Overboard! Conversation ink example

Overboard! has a bunch of systems running underneath it; but it makes a lot of use of ink patterns. A good pattern can let you quickly write up an interactive scene with a particular kind of flow to it, without having to design from scratch each time!

This post is about handling dynamic conversations. 

Say you approach a game character - in this case, the scheming, vicious Lady Armstrong. You want to engage them in conversation, but each player might have different ideas about what kind of conversation they want to have. 

How do we ensure the game keeps offering interesting and useful options, without turning Lady H into a vending machine, and while keeping the scene varied in pace? 

We use a pattern here we call a conversation distributor. 

It's a system which divides up options into different categories, and then attempts to spread them out, and to interleave them with physical actions (including "walking away"), so the player always has an interesting choice to make, despite the content itself being very dynamic. 

Here's a playable ink source for the conversation between Lady Armstrong and the player over drinks in the restaurant in Overboard! The file is a stripped-down version of the one in game (if you've played the game, you'll know there's something else you can be doing during this scene!) but it demonstrates the structure. You can download that file and play directly in inky. 

So how does it work? 

The heart of the distributor is the core action hub.  This uses threads to insert a block of choices in order of priority. First: reactions to the last thing said, secondly: physical actions in the world; thirdly, conversation gambits; lastly, fallback choices which ensure the player doesn't run out of actions.

Each of these threads then has its own logic to ensure it offers the right choices, and only the right number. In particular, we ensure each block (other than the reaction block) can only offer one choice.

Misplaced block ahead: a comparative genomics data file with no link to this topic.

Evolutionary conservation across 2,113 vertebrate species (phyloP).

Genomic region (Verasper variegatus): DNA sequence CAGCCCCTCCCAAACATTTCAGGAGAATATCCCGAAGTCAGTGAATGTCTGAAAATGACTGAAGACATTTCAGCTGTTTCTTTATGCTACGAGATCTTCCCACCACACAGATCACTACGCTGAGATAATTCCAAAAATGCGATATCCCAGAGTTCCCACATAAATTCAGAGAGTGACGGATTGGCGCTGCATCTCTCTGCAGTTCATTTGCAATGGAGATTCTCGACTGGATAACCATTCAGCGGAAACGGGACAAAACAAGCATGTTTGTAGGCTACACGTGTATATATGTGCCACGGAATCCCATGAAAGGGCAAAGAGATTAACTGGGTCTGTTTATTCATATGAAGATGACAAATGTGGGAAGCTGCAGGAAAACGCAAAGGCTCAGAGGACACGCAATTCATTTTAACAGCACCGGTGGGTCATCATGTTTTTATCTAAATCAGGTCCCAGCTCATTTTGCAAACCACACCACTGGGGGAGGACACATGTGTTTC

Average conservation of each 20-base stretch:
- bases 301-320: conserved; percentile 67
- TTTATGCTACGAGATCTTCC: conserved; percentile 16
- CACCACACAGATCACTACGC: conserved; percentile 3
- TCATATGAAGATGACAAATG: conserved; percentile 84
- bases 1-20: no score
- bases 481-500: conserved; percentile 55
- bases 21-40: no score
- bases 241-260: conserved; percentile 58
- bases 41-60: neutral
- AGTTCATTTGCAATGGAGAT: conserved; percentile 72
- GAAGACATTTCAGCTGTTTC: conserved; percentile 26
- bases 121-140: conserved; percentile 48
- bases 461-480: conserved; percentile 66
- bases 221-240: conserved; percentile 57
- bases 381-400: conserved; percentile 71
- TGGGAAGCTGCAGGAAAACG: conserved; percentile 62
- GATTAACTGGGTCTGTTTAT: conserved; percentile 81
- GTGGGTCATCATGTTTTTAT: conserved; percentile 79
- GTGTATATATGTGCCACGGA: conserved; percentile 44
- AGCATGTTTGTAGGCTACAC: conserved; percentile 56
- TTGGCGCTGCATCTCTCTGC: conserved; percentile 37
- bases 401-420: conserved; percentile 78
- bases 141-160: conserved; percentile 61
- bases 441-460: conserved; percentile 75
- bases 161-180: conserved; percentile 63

After each action/conversation has been run, the flow loops back to an "NPC's turn" block. 

This offers ways for the NPC to initiate conversations of their own, and react to what's just been said, and to fill in gaps if there's a pause in conversation. 

These use the default option system, to pick the first line that's valid in the current context.

The "npc turn" block also allows other things to happen (like the steward bringing a drink, or in the full version in Overboard!, to check if the end of the game should be occurring).

So the game trades between "my turn" and "your turn", looking to keep the conversation going (using reactions), or pausing it if you've done a lot of talking (the "chattiness" variable controls this).

And best of all, because the main code is a distributor, the actual content is written in "buckets". So if you need to add a new line, you just put it into the appropriate bucket, and the code will pick it up and use it, with no additional wiring required!

(By the way, Overboard! is now out on itch.io if that's your thing.)

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